Figures just released by the Department for Transport show that the number of cars on the road has fallen, as has the time motorists waste stuck on congested roads.
The provisional figures in the statistical bulletin Transport Statistics: Road Traffic and Congestion in Great Britain for the second quarter of 2010 shows the level of congestion in the 10 major urban areas in England for the quarter ending May 2010.
They show a decrease of 1.2% in overall traffic levels in quarter 2 2010 compared to quarter 2 2009.
Other key results include:
- Car traffic has decreased by 1%.
- Light van traffic has increased by 1%.
- Heavy goods vehicle traffic has decreased by 4%.
- Traffic on motorways has decreased by 2%.
- Traffic on rural ‘A’ roads has not changed.
- Traffic on urban ‘A’ roads has decreased by 2%.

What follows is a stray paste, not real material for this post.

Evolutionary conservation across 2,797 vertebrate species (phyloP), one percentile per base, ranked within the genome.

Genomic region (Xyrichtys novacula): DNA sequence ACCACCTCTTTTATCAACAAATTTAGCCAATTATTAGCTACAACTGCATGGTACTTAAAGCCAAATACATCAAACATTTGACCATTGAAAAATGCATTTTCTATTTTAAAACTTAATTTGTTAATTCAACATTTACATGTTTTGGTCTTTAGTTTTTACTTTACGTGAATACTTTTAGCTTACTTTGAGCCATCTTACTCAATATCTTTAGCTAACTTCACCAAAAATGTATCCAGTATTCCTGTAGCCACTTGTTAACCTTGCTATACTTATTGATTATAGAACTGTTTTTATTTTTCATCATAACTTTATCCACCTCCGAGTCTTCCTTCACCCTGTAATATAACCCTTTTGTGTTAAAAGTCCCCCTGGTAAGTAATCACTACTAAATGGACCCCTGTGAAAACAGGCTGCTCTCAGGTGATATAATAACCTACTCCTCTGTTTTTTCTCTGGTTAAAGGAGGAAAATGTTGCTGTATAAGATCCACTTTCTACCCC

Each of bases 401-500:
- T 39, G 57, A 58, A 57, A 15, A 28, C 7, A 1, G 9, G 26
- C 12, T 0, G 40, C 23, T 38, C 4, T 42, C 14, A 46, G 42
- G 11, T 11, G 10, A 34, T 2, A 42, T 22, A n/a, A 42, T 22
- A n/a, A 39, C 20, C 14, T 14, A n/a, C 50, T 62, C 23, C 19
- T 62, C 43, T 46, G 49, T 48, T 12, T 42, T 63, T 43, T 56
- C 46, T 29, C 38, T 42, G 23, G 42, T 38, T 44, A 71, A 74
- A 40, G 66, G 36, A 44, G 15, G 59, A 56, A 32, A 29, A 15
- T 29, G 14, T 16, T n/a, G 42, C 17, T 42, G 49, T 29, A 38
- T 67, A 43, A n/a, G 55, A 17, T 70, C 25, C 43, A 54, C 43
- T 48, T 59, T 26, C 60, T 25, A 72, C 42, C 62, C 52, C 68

- Traffic on minor rural roads has decreased by 1%.
- Traffic on minor urban roads has decreased by 1%.
The bulletin also includes statistics on congestion on motorways and trunk ‘A’ roads in England.
Between the baseline year ending March 2008 and the year ending June 2010, provisional figures show that:
- Average vehicle delay on the slowest 10% of journeys fell from 3.90 to 3.60 minutes per 10 miles.
- Across the ten urban areas, the provisional average vehicle journey time was 3 minutes and 22 seconds per mile in the quarter ending May 2010. This is five seconds slower than for the quarter ending May 2009 but faster than the equivalent quarters in 2008 and 2007